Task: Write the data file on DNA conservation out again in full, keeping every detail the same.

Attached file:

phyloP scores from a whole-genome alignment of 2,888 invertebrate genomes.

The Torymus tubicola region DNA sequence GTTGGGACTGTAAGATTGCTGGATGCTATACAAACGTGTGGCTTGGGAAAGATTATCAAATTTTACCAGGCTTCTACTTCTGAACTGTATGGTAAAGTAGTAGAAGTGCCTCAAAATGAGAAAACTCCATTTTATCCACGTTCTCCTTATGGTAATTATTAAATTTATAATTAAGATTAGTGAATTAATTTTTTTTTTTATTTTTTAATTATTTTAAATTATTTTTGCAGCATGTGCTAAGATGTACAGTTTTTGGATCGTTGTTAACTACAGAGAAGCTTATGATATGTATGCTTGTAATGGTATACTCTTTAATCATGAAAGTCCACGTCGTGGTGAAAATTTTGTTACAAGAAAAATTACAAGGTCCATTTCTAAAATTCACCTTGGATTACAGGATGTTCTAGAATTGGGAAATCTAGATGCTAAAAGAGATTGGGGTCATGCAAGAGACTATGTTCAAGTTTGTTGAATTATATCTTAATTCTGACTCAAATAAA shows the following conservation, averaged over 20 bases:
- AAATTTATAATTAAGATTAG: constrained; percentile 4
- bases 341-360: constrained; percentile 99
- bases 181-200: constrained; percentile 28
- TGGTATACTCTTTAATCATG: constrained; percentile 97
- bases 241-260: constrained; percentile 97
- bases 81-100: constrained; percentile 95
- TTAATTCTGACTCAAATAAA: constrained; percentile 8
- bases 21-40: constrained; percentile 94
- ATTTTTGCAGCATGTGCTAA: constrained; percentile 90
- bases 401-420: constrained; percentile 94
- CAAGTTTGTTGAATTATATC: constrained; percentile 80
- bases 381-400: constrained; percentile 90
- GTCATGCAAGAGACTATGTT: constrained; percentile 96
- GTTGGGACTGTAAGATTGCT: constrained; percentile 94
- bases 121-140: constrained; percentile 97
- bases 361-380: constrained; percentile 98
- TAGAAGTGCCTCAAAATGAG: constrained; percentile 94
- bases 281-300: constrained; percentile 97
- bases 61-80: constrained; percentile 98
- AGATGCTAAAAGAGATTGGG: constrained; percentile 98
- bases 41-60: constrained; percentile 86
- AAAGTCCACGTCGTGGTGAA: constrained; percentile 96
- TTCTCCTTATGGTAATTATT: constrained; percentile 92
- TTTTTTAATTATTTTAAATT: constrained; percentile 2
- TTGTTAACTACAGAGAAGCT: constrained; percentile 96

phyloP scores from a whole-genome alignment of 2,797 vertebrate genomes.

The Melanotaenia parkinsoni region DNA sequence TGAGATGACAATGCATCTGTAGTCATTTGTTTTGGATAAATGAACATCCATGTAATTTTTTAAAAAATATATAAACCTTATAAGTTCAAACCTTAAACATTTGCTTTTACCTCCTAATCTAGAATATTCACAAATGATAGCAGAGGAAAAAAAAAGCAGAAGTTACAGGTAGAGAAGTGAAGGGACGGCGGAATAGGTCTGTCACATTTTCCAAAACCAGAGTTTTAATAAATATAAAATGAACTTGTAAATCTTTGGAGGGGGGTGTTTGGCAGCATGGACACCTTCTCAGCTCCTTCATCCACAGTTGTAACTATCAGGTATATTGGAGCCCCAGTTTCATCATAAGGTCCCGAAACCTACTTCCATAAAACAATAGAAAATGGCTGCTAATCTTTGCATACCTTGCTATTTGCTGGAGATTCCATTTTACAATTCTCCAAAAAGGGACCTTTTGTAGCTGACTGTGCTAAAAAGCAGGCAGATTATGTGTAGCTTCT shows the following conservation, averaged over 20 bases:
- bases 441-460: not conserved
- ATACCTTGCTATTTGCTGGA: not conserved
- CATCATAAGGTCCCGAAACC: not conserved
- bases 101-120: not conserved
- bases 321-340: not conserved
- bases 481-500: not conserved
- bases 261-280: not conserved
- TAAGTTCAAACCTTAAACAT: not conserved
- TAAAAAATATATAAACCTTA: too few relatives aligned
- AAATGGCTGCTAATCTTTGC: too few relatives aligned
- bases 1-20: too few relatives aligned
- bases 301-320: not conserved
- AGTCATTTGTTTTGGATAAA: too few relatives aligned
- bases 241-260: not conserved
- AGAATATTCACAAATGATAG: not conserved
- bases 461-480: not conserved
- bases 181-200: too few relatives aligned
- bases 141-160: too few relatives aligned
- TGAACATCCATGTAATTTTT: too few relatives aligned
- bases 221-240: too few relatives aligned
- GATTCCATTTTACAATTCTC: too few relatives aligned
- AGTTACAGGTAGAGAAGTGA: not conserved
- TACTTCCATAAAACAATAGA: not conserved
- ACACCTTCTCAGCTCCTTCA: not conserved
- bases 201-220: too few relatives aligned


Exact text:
phyloP scores from a whole-genome alignment of 2,888 invertebrate genomes.

The Torymus tubicola region DNA sequence GTTGGGACTGTAAGATTGCTGGATGCTATACAAACGTGTGGCTTGGGAAAGATTATCAAATTTTACCAGGCTTCTACTTCTGAACTGTATGGTAAAGTAGTAGAAGTGCCTCAAAATGAGAAAACTCCATTTTATCCACGTTCTCCTTATGGTAATTATTAAATTTATAATTAAGATTAGTGAATTAATTTTTTTTTTTATTTTTTAATTATTTTAAATTATTTTTGCAGCATGTGCTAAGATGTACAGTTTTTGGATCGTTGTTAACTACAGAGAAGCTTATGATATGTATGCTTGTAATGGTATACTCTTTAATCATGAAAGTCCACGTCGTGGTGAAAATTTTGTTACAAGAAAAATTACAAGGTCCATTTCTAAAATTCACCTTGGATTACAGGATGTTCTAGAATTGGGAAATCTAGATGCTAAAAGAGATTGGGGTCATGCAAGAGACTATGTTCAAGTTTGTTGAATTATATCTTAATTCTGACTCAAATAAA shows the following conservation, averaged over 20 bases:
- AAATTTATAATTAAGATTAG: constrained; percentile 4
- bases 341-360: constrained; percentile 99
- bases 181-200: constrained; percentile 28
- TGGTATACTCTTTAATCATG: constrained; percentile 97
- bases 241-260: constrained; percentile 97
- bases 81-100: constrained; percentile 95
- TTAATTCTGACTCAAATAAA: constrained; percentile 8
- bases 21-40: constrained; percentile 94
- ATTTTTGCAGCATGTGCTAA: constrained; percentile 90
- bases 401-420: constrained; percentile 94
- CAAGTTTGTTGAATTATATC: constrained; percentile 80
- bases 381-400: constrained; percentile 90
- GTCATGCAAGAGACTATGTT: constrained; percentile 96
- GTTGGGACTGTAAGATTGCT: constrained; percentile 94
- bases 121-140: constrained; percentile 97
- bases 361-380: constrained; percentile 98
- TAGAAGTGCCTCAAAATGAG: constrained; percentile 94
- bases 281-300: constrained; percentile 97
- bases 61-80: constrained; percentile 98
- AGATGCTAAAAGAGATTGGG: constrained; percentile 98
- bases 41-60: constrained; percentile 86
- AAAGTCCACGTCGTGGTGAA: constrained; percentile 96
- TTCTCCTTATGGTAATTATT: constrained; percentile 92
- TTTTTTAATTATTTTAAATT: constrained; percentile 2
- TTGTTAACTACAGAGAAGCT: constrained; percentile 96

phyloP scores from a whole-genome alignment of 2,797 vertebrate genomes.

The Melanotaenia parkinsoni region DNA sequence TGAGATGACAATGCATCTGTAGTCATTTGTTTTGGATAAATGAACATCCATGTAATTTTTTAAAAAATATATAAACCTTATAAGTTCAAACCTTAAACATTTGCTTTTACCTCCTAATCTAGAATATTCACAAATGATAGCAGAGGAAAAAAAAAGCAGAAGTTACAGGTAGAGAAGTGAAGGGACGGCGGAATAGGTCTGTCACATTTTCCAAAACCAGAGTTTTAATAAATATAAAATGAACTTGTAAATCTTTGGAGGGGGGTGTTTGGCAGCATGGACACCTTCTCAGCTCCTTCATCCACAGTTGTAACTATCAGGTATATTGGAGCCCCAGTTTCATCATAAGGTCCCGAAACCTACTTCCATAAAACAATAGAAAATGGCTGCTAATCTTTGCATACCTTGCTATTTGCTGGAGATTCCATTTTACAATTCTCCAAAAAGGGACCTTTTGTAGCTGACTGTGCTAAAAAGCAGGCAGATTATGTGTAGCTTCT shows the following conservation, averaged over 20 bases:
- bases 441-460: not conserved
- ATACCTTGCTATTTGCTGGA: not conserved
- CATCATAAGGTCCCGAAACC: not conserved
- bases 101-120: not conserved
- bases 321-340: not conserved
- bases 481-500: not conserved
- bases 261-280: not conserved
- TAAGTTCAAACCTTAAACAT: not conserved
- TAAAAAATATATAAACCTTA: too few relatives aligned
- AAATGGCTGCTAATCTTTGC: too few relatives aligned
- bases 1-20: too few relatives aligned
- bases 301-320: not conserved
- AGTCATTTGTTTTGGATAAA: too few relatives aligned
- bases 241-260: not conserved
- AGAATATTCACAAATGATAG: not conserved
- bases 461-480: not conserved
- bases 181-200: too few relatives aligned
- bases 141-160: too few relatives aligned
- TGAACATCCATGTAATTTTT: too few relatives aligned
- bases 221-240: too few relatives aligned
- GATTCCATTTTACAATTCTC: too few relatives aligned
- AGTTACAGGTAGAGAAGTGA: not conserved
- TACTTCCATAAAACAATAGA: not conserved
- ACACCTTCTCAGCTCCTTCA: not conserved
- bases 201-220: too few relatives aligned